arugula and red pepper flakes for topping

instructions
Follow recipe for pizza dough below. Meanwhile, place a rack in the upper third of the oven and preheat oven to 500 degrees F right before you start pressing your dough into the pan.

Top pizza with sauce (all the way to the edges) cheese, and toppings.

Bake for 18 to 20 minutes until the edges are charred and bubbling.  Remove from the oven.  Allow to cool for a few moments then slice and top with crushed red pepper flakes and fresh arugula.  Serve immediately.

 

 

Jim Lahey’s No-Knead Pizza Dough
Adapted from Joy the Baker & Bon Appetit, March 2012; makes dough for 2 pizzas

time commitment: 2 hours, 15 minutes (2 hours rising dough, inactive)

printable version (pizza dough only)

ingredients
3 c bread flour
3/4 c spelt flour
2 1/2 t (1 packet) active dry yeast
3/4 t salt
3/4 t honey
1 1/2 c warm water
extra virgin olive oil for the pan

instructions
In a medium bowl, whisk together flour, yeast, salt, and honey.  Add warm water all at once.  Work the mixture together until all is incorporated, using either a wooden spoon or your hands.  The dough will be slightly shaggy and much drier than what you’re used to with pizza dough.

Cover the dough with plastic wrap and a clean kitchen towel.  Let rise at room temperature for 2 hours.

After resting, dump the dough out onto a lightly floured work surface.  Divide in half.  [Note: If you’re only going to make one pizza, wrap the second piece of dough in plastic wrap, place in a ziplock bag, and place in the freezer.  Defrost dough in the fridge overnight and allow to come to room temperature before pressing out into the pizza crust.]

Working with one dough at a time, liberally oil a 13×18-inch rimmed baking sheet with olive oil.  Place the rounded dough on the pan and stretch and press the dough out into a flat rectangle.  If the dough springs bag as you’re pressing it out, simply wait five minutes to allow the dough to rest and then try again.  The dough should be very thin and may tear in places are you are spreading it, but don’t worry – just patch it up.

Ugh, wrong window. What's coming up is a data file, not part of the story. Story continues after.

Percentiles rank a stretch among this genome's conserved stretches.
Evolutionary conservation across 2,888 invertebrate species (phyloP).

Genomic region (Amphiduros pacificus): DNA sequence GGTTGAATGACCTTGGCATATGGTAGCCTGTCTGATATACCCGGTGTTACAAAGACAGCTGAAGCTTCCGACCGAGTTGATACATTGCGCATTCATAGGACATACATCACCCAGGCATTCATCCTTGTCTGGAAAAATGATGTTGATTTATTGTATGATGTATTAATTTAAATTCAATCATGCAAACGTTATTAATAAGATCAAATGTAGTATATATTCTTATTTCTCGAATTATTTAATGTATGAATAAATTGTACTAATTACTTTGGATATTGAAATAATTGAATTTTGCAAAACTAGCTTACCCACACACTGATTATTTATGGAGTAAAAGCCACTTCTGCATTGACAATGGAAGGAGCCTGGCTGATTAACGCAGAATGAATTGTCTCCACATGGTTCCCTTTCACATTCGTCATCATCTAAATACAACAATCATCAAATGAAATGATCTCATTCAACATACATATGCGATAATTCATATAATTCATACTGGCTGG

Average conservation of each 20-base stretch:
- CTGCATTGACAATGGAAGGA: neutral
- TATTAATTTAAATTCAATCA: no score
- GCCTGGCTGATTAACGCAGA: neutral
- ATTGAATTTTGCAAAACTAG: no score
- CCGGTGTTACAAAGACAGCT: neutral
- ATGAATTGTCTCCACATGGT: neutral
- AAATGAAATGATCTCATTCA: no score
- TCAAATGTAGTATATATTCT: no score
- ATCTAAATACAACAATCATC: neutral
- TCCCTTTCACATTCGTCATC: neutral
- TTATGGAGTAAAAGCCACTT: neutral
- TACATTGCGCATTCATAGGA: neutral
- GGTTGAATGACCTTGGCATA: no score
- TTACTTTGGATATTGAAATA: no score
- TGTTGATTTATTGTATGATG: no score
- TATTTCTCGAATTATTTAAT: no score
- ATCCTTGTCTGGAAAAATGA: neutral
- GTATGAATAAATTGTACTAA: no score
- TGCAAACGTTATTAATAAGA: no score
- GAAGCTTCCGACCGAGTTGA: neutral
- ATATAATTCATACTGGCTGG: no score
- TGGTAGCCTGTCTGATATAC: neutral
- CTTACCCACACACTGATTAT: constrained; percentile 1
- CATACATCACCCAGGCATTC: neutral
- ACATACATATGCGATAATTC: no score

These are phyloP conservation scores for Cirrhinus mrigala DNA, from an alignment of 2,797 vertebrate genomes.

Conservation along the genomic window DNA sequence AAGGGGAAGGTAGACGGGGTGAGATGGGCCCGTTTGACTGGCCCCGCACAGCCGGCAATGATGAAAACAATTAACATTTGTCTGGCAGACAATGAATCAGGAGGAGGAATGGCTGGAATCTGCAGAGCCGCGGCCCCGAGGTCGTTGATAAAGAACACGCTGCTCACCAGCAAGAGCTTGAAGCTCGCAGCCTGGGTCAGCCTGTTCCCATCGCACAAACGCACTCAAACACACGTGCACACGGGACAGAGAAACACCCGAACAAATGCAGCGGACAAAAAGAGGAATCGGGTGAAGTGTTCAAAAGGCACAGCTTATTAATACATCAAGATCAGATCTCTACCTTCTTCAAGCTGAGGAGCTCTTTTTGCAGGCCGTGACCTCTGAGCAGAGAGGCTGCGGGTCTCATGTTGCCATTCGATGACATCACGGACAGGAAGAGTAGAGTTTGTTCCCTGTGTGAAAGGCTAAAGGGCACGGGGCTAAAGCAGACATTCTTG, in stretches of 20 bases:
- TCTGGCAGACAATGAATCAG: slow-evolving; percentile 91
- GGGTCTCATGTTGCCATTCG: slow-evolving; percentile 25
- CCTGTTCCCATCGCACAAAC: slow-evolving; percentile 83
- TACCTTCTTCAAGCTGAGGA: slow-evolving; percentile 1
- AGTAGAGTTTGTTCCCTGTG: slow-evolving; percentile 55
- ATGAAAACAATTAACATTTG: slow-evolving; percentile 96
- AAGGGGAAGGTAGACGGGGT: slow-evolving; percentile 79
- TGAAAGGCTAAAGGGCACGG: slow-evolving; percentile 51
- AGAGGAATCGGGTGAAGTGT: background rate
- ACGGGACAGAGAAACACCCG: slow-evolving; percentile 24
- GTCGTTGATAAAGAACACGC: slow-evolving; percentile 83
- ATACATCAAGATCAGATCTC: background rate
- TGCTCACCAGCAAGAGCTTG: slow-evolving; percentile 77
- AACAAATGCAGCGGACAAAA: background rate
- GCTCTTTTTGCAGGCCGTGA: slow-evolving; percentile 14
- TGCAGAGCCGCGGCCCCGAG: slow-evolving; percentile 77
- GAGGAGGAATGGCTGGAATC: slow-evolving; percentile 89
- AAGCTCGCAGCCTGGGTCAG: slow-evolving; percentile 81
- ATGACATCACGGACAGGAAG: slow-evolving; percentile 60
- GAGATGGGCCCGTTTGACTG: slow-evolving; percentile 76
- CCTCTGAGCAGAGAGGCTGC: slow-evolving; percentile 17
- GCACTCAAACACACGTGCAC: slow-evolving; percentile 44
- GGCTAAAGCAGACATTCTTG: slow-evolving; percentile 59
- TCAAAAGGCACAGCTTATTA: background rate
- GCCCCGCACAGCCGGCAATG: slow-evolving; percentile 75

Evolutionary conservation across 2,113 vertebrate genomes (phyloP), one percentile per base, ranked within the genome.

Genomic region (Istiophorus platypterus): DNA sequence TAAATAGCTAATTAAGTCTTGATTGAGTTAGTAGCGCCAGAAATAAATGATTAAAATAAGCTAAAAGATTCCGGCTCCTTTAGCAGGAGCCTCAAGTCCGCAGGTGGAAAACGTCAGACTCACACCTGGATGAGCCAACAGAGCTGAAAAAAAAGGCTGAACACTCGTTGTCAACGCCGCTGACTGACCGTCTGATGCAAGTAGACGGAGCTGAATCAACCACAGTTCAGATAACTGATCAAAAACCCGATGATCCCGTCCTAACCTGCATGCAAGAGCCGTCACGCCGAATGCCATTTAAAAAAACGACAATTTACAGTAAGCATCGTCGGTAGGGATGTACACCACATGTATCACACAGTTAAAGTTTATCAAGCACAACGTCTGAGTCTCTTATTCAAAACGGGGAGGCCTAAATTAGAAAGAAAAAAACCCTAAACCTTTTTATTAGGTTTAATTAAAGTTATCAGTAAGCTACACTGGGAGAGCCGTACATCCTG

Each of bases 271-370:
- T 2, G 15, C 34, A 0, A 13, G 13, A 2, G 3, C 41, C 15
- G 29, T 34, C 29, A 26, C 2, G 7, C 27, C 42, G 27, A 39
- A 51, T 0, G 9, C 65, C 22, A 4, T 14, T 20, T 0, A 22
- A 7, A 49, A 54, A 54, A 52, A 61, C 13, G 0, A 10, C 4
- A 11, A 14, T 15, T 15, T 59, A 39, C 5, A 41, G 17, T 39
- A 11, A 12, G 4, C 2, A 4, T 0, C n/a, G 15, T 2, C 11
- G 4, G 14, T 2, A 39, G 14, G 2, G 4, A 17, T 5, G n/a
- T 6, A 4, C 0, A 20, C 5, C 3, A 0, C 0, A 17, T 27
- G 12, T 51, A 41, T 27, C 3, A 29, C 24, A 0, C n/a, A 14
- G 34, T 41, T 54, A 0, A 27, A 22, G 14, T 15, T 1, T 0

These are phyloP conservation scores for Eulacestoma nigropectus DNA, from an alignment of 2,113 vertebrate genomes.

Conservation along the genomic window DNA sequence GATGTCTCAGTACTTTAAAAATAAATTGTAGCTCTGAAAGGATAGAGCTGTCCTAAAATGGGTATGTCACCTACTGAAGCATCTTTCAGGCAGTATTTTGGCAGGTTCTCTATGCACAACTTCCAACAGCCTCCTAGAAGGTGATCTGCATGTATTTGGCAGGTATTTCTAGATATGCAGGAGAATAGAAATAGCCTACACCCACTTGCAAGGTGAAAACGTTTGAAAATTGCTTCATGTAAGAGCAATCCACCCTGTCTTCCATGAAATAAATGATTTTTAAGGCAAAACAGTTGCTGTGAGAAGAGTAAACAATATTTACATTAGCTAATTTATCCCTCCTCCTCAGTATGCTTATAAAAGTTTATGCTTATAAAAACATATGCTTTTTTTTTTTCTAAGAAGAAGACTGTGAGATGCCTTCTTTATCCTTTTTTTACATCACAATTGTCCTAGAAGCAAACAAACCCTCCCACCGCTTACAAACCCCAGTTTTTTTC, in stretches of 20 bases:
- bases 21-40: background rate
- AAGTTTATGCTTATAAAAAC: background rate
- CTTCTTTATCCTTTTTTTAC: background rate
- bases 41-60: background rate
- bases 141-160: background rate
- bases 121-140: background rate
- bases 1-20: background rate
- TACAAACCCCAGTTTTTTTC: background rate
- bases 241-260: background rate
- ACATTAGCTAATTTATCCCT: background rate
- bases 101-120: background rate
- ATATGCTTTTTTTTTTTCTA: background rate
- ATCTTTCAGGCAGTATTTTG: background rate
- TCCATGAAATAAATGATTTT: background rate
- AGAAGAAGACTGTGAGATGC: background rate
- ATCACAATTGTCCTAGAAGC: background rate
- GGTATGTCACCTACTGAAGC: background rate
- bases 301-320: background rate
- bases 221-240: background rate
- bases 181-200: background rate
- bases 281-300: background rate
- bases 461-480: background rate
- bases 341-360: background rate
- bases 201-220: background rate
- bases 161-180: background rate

magic mushrooms

I can’t say that I’m the biggest fan of the mushroom family. I searched through my recipe archives, and not one dish on here highlights mushroom as the chief ingredient. Not one. Unless you count the sloppy Joes from last year, and I still vote that those are more “beefy” than they are “mushroomy”. Also, I still vote that the cans of Manwich are f-ing awesome. Judge not.

So we’re back to this – a first, of sorts – a sandwich with a key ingredient – a big ol’ fatty chunk of a portobello mushroom. Watch out, people.

I’d like to also add though, that the pesto is certainly something to “shake a stick at”, too. Chris and I spent a good part of a recent Saturday morning cooking together for our second bout of our Turntable Kitchen subscription (the first included an excellent cioppino, if you missed the post). We rocked out to some lovely tunes (including Biggie Smalls! yes! and also some lesser knowns that I’m sure will lead to album purchases) and got our bags packed for one of our very favorite picnics yet.